The us-them dynamic is definitely present in our class, but I don’t believe in the negative way that the article is making it out to be. While the article seems to imply that this dynamic operates on forced stereotypes of people when they have discuss other cultures, I think that it can also be used to evaluate a more healthy dynamic between two groups of culturally diverse people. In the local community, I can see more about how this idea might have a different connotation, as sometimes it seems like we are trying to infringe and appropriate other cultures.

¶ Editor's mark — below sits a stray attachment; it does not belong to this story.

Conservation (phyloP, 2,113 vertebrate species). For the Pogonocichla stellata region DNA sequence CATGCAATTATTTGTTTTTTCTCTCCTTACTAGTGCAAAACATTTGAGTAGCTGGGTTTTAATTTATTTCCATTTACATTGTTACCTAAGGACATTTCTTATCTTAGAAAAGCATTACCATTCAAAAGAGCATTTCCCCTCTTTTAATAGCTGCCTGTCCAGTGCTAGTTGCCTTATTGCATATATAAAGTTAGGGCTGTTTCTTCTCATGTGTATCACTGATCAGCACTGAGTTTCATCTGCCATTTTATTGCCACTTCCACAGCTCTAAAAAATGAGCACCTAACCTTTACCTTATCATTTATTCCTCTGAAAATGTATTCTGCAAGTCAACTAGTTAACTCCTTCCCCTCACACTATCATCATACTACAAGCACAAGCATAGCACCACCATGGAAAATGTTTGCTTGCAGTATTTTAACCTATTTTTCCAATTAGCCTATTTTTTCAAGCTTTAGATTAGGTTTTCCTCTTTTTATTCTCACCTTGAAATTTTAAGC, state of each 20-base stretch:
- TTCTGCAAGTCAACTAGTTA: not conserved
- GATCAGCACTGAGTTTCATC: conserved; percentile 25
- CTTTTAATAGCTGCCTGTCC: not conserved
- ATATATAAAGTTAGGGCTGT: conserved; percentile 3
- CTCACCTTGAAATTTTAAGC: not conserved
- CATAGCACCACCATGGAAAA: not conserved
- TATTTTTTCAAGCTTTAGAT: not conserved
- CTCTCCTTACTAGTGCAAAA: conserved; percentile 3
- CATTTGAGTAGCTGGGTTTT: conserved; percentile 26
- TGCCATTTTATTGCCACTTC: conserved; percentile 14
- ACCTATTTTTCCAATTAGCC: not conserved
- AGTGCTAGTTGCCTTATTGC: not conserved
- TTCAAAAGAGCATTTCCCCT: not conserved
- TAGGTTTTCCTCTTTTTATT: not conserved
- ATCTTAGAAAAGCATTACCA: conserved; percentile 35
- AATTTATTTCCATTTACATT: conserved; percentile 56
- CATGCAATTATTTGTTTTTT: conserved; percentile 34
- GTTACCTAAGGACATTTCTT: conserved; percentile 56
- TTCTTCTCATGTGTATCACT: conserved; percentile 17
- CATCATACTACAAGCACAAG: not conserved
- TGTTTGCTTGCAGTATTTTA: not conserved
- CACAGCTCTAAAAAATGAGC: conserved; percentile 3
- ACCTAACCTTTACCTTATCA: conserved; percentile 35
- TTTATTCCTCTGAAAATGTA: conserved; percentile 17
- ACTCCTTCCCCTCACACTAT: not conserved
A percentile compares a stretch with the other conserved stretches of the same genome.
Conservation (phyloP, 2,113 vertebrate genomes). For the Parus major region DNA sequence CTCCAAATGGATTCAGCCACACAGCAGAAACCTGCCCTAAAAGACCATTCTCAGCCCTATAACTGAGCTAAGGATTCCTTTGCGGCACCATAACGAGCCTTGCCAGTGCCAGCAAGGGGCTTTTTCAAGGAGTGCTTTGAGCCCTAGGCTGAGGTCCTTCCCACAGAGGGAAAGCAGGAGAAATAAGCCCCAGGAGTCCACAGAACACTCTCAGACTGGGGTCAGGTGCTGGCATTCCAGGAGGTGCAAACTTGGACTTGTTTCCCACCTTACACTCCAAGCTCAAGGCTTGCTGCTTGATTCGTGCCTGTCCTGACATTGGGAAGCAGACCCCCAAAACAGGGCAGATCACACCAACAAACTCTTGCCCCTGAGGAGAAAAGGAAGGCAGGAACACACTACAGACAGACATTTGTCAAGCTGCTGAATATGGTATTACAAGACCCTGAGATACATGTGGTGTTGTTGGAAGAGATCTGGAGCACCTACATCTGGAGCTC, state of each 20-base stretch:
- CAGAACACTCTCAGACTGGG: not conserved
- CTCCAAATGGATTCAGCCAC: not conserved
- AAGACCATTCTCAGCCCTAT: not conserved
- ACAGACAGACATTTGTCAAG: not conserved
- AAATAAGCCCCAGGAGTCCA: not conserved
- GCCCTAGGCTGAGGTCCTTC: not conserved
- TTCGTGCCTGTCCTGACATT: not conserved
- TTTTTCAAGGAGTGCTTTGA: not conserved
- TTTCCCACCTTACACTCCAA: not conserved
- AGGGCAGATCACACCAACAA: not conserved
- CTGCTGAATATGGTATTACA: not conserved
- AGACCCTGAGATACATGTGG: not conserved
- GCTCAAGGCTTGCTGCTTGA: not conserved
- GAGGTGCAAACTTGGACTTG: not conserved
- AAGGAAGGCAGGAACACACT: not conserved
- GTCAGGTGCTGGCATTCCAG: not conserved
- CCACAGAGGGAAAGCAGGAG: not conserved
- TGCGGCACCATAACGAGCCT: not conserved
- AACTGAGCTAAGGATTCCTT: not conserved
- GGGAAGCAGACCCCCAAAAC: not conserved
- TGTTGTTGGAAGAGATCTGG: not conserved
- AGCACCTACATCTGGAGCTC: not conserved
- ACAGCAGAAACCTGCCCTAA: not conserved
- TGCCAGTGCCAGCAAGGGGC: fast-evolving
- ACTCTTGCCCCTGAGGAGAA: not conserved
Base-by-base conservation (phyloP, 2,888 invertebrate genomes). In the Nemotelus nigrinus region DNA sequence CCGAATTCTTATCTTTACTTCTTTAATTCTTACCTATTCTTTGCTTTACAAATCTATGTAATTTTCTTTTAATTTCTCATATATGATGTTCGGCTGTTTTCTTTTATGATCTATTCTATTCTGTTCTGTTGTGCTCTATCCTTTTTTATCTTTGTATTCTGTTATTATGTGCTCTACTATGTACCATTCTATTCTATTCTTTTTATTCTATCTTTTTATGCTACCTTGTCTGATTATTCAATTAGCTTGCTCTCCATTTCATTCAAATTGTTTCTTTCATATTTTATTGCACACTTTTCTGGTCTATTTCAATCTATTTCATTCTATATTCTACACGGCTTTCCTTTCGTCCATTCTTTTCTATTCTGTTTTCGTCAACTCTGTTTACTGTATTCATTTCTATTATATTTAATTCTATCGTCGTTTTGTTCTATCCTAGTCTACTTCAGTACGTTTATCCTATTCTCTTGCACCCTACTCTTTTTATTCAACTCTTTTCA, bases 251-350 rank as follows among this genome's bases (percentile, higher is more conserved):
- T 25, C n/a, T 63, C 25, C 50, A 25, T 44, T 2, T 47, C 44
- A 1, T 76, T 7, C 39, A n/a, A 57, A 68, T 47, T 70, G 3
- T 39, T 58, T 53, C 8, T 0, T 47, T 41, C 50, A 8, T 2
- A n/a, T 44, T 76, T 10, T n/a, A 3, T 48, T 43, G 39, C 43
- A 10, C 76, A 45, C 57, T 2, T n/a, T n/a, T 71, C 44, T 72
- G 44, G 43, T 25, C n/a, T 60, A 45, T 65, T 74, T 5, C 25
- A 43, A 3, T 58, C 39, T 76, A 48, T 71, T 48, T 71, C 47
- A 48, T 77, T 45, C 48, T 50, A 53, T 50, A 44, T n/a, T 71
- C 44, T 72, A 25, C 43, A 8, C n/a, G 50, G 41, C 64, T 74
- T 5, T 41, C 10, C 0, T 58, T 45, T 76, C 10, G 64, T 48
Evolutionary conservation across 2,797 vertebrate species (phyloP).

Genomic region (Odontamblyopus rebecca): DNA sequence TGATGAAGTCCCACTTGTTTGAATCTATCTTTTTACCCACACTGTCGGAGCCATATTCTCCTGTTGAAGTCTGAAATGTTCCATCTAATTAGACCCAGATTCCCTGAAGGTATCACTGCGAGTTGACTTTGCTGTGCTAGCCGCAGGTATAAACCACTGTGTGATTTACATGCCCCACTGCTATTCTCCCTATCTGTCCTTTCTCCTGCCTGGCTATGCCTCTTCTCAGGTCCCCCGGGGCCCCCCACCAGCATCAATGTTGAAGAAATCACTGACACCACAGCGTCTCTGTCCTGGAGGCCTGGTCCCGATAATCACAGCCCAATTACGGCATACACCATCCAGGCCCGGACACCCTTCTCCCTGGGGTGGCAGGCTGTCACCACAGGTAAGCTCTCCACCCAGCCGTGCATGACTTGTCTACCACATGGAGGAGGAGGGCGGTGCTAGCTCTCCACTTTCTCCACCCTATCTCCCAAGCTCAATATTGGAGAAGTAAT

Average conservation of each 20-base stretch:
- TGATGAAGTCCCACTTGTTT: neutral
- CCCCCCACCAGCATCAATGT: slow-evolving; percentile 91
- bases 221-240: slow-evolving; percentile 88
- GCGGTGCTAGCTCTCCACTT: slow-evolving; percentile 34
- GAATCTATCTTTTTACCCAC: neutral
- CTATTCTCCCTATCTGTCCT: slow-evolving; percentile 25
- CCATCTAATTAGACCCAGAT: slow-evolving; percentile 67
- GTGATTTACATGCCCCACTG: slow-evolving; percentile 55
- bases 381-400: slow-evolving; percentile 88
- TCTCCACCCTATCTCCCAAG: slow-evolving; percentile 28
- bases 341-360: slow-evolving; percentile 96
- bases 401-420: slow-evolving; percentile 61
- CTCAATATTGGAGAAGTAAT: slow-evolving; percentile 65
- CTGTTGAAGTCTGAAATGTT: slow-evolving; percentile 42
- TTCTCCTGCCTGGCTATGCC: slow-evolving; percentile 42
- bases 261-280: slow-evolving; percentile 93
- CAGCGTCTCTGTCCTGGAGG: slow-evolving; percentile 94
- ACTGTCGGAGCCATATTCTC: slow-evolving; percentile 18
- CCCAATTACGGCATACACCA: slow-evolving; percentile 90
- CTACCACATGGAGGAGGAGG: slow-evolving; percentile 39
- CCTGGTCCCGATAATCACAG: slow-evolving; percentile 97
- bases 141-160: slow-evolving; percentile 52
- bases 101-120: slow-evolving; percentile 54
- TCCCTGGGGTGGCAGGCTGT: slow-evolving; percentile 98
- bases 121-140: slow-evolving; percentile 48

The author of the text says that her idea of Communicative Moral Relativism is “the name given… to this alternative based on encounters and human rights.” This is the ultimate example of “dependence and autonomy” when it comes to conversing with one another. In the view of the world, discussions about the world and diversity are crucial. In the view on culture and diversity, every person and every point of view is unique. Finally, in the view of interacting with man, all people are able to enact change, and everyone has the power together to enact change and change themselves. In reference to how it works with my group, we have to use all of these tactic to work together; this is not even between the Marymount students and the Hanze students exclusively. We have people in our class that are also from different cultures and places, but we are all able to have respectful conversation about where we are from. I think that respectful and informed civil discourse are makes conversation about culture and diversity even more effective.